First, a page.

TIBTECH - JANUARY 1991 [Vol. 9]

--Fig. 1

incorporated into soluble CD4 protein in Chinese hamster ovary cells 4, higher eukaryotic cells are more sensitive to the unnatural amino acid. However, it is clear that if a protein is already cloned and expressed in E. coli, going MAD might just get you that first ascent.

Heavy-atom solution of the phase problem. (a) Geometric representation of a single diffracted X ray from a protein crystal The red circle represents the unknown phase angle (0 to 360 degrees). The radius, Fp, is determined from the square root of the X-ray intensity measurement. Location of a heavy atom diffused into the protein crystal allows calculation of the ampfitude and of the phase of its contribution to the X-ray intensity. This is represented by the vector Fh. The heavy atom changes the diffracted X-ray intensity such that the amplitude is now Fph. Drawing a second circle (black outline) of this diameter, centred at the end of Fh, it can be seen that this cuts the first circle at two points. These are the two choices of phase angle. (b) is the same diffracted X ray as in (a), but now the X rays are close to the absorption edge of the heavy atom h. An additional (anomalous) diffraction occurs which advances the phase angle of Fh and changes its amplitude (Fh + Fh "). This can be calculated as before. Now a third (thicker) circle can be drawn with radius Fph" and this determines the correct choice of phase. In MAD, the heavy atom h is already part of the structure, so that additional wavelengths are used to provide the information obtained in (a) by the isomorphous derivative.

The proof of the cloning is in the eating In 1991, there will be a large number of applications to food-regulatory bodies [e.g. Food and Drugs Administration {FDA) in the USA, and the Ministry of Agriculture, Fisheries and Food (MAFF), in the UK], for approval of genetically engineered living material as food for human consumption. It will be a concerted onslaught, involving microorganisms, plants and higher animals, which will keep the special committees (Government Advisory Committee on Novel Foods, Advisory Committee for Genetic Manipulation) very busy indeed. How will the regulators act and the public react?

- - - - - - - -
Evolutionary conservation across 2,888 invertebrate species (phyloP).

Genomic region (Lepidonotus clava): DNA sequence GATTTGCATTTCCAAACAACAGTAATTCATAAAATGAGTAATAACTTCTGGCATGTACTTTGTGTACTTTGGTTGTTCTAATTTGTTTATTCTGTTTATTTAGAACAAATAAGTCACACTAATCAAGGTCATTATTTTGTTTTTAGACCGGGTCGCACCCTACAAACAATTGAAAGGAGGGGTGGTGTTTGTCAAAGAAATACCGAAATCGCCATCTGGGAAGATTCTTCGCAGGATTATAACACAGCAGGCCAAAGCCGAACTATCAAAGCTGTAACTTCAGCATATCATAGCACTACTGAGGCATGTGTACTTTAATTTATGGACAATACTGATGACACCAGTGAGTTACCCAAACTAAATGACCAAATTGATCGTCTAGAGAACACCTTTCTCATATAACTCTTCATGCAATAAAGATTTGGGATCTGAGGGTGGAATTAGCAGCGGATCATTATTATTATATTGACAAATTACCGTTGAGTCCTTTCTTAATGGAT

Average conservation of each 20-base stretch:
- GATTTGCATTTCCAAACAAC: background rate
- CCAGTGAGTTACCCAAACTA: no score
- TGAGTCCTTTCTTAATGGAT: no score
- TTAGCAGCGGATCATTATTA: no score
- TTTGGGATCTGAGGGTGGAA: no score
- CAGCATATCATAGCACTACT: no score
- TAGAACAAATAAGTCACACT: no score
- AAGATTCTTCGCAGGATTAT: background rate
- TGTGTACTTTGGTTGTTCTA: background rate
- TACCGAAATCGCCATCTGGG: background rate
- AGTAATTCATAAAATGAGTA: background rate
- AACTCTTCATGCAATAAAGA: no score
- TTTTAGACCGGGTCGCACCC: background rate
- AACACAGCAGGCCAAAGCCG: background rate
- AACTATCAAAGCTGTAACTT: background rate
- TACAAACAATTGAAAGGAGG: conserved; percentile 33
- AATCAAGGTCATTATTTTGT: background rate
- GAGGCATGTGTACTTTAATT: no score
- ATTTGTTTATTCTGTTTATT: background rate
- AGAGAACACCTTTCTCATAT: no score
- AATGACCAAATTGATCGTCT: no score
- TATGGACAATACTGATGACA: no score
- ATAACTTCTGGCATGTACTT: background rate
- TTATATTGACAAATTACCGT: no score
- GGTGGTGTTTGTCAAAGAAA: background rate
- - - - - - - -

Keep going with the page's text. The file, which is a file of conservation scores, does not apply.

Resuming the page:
ranged so that a change in the animals' diet would greatly increase circulating levels of the hormone. Unlike the famous 'giant' mice z, the pigs did not show dramatic size increases, but instead had very lean muscle tissue - a desirable commercial feature. Unfortunately, the constitutively high levels of growth hormone led to diabetes, sterility and other pathologies. Insufficient attention had been paid to the endocrinologists 1, since release of growth hormone is known to be periodic and not constitutive. However, the potential for modifying livestock was established.

Livestock modification The tip of the iceberg was exposed in 1988-1989. In the USA, thousands of domestic pig embryos were injected with transgenes encoding growth hormones (somatotropins) a. The promoters for these were ar-

Modification of plants, yeast and fish In the world of plants, ICI has produced transgenic tomatoes which express an antisense mRNA, designed to reduce the amount of a cell-wall degrading enzyme. Such tomatoes can be stored, without

~) 1991, Elsevier Science Publishers Ltd (UK) 0167- 9430FJ0/$2.00

References 1 Hendrickson, W. A., Horton, J. R. and LeMaster, D.M. (1990) EMBO J. 9, 1665-1672 2 Bockhoven, C., Schoone, J. C. and Bijvoet, J, M. (1951) Acta Crystallogr. 4, 275-284 3 Yang, W., Hendrickson, W. A., Crouch, R. J. and Satow, Y. (1990) Science 249, 1398-1405 4 Deem K. C., McDougal, J. S., Inacker, R. Folena-Wasserman, G., Arthos, J., Rosenberg, J., Madden, P.J., Axel, R. and Sweet, R.W. (1988) Nature 331, 82-84 MICHAEL GEISOW

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softening, for prolonged periods. Meanwhile, in the Netherlands, the Dutch yeast company Gist-Brocades gained approval for the use of a genetically engineered yeast in human food. Expression of the maltose-transport and -utilizing gone products was increased by means of a more efficient transcriptional promoter from the same strain of yeast. More carbon dioxide is produced, which decreases the rising time of the dough. It is also worth noting that the same company has been selling recombinant chvmosin {rennin}, for cheese produciion in Europe for two years, and expects FDA approval for sale in the USA shortly. The natural source of chymosin is the cow stomach. As described in a recent TIBTECH review 3, progress has been made with producing transgenic fish, incorporating commercially important features such as improved resistance to disease and to cold. Such new species will certainly be on the regulators' agendas, and possibly soon on their menus. The science which has led to this transgenic cornucopia represents an

New attempts to solve protein structures lead to MADness.

4 TIBTECH - JANUARY 1991 [Vol. 9] I 11 New attempts to solve protein structures lead to MADness Genome projects, by application of recombinant techn...